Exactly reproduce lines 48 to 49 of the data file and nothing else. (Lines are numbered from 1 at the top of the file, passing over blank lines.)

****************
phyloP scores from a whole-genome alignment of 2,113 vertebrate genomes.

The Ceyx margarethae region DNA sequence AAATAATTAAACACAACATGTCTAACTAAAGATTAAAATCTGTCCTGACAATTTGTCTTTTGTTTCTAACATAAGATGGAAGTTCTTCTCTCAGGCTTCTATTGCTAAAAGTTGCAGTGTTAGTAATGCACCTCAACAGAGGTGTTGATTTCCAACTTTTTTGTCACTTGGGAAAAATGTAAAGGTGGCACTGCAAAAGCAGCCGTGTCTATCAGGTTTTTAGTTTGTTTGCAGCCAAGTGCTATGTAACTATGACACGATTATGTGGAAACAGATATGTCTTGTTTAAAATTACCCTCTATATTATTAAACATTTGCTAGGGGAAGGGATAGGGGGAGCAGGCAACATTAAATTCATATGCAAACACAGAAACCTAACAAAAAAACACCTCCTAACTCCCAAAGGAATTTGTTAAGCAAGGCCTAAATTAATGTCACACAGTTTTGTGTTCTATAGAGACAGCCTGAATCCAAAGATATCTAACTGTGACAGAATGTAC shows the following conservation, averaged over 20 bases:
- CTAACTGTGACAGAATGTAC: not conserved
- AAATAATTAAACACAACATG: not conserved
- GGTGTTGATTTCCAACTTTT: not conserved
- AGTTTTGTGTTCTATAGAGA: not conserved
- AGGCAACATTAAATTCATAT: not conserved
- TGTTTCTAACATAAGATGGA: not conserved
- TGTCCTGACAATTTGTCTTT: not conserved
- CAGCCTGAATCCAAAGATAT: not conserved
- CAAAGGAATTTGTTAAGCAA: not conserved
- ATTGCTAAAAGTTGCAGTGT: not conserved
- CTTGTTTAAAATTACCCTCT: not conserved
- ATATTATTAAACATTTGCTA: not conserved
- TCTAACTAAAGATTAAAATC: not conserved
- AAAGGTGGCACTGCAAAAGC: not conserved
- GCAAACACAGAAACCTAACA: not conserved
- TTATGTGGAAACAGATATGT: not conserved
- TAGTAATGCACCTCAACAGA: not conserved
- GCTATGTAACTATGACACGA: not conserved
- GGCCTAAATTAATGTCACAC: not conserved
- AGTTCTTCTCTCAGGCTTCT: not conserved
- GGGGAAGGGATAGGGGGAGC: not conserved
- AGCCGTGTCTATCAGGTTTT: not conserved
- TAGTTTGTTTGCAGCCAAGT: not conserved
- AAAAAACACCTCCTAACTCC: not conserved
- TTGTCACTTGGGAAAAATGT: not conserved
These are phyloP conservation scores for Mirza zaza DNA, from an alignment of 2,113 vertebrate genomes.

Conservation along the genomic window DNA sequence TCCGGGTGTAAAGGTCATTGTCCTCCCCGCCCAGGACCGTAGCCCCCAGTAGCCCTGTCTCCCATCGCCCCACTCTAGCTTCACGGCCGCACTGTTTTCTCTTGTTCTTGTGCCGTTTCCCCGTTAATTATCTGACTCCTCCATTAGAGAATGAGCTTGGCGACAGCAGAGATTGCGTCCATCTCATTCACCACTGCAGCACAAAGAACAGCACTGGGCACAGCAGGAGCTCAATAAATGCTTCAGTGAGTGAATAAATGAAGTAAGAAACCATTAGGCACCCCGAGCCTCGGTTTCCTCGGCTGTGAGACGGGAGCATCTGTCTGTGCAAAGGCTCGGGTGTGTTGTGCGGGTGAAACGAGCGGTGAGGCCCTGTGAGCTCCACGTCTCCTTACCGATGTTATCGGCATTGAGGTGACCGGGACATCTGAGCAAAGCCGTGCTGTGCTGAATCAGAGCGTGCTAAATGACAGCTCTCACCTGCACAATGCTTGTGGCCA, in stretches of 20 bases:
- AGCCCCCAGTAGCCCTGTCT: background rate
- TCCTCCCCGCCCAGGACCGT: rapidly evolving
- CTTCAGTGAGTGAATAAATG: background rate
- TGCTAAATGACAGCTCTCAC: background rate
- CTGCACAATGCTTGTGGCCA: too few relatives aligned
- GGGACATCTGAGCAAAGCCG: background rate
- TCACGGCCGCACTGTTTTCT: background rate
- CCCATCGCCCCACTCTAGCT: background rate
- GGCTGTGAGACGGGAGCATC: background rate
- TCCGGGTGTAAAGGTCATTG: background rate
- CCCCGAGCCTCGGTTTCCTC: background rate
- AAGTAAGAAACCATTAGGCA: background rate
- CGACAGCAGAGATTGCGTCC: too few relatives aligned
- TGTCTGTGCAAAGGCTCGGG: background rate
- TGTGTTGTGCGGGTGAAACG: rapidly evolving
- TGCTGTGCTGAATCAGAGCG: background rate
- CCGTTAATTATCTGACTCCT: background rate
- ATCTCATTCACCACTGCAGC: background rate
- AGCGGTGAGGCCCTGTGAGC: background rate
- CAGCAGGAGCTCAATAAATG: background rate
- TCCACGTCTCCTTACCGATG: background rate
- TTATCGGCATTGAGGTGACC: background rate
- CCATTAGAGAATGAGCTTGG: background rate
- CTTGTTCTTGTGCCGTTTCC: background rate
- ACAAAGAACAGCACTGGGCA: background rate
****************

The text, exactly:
- AGCGGTGAGGCCCTGTGAGC: background rate
- CAGCAGGAGCTCAATAAATG: background rate